Larix Island is so called because at one end of it there is a hill covered with stunted firs (larix). The rest of the island is perfectly flat & consists of tundra protected from the river by a low sand bank.
It is here where wading birds fly to their northern home. It is here where sandpipers & snipe come from different parts of the globe to build their nests & rear their young.
The tundra, & especially the bank that forms the boundary of it is gay with many beautiful flowers amongst which forgetmenots & Iceland poppies are prominent.
The whole place is swarming with birds — sandpipers of numerous species, snipe, one species of finch, & in the lagoons many ducks while overhead flew several species of gulls.
Fortunately, so far north mosquitoes are absent & this makes the long summer day, of many weeks duration, a day of pleasure instead of one of agony.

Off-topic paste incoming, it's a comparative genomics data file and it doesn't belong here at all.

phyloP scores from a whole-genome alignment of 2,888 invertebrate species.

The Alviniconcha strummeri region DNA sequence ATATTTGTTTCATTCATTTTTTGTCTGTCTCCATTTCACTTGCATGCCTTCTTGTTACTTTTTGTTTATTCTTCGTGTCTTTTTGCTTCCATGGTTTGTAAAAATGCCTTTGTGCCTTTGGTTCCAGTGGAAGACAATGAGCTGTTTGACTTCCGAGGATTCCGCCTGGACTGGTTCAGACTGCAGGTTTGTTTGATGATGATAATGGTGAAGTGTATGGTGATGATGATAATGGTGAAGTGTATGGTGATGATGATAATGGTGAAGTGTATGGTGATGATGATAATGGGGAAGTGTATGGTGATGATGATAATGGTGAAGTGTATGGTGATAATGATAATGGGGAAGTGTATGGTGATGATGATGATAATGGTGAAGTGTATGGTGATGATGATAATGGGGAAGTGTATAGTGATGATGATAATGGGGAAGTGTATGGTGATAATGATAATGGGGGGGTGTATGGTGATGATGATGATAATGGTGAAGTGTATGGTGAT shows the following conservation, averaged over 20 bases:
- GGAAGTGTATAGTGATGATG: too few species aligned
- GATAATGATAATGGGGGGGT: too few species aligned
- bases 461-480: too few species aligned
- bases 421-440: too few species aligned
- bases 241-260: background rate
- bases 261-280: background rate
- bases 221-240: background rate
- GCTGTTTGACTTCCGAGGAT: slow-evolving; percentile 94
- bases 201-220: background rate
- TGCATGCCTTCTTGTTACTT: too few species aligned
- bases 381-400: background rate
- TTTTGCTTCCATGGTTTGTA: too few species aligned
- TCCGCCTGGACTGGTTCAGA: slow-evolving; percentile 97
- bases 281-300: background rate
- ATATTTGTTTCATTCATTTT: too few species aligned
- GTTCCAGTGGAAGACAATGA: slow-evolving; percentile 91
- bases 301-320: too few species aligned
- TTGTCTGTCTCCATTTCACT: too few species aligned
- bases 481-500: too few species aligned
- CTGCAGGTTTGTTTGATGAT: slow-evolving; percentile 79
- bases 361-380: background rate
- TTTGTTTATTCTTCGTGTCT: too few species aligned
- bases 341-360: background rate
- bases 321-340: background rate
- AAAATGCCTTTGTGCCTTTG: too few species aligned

The birds have a most delightful summer home. The great area of flat land has the appearance of rice fields being cut up into numerous small paddocks, full of a rice like grass growing in water, & separate from one another by low ridges of partially dry earth. The huge cracks in the ground, filled with water, & resembling the canals of an irrigated rice field complete the curious resemblance.
The plainest of the wading birds as we see them are now very beautiful. Australia does not know them in their summer dress of the northern hemisphere.
Today we arrived here after spending five months on the way. Today we leave & expect to reach Australia five months hence. The birds will not leave for a few weeks but they will be in Victoria long before we will.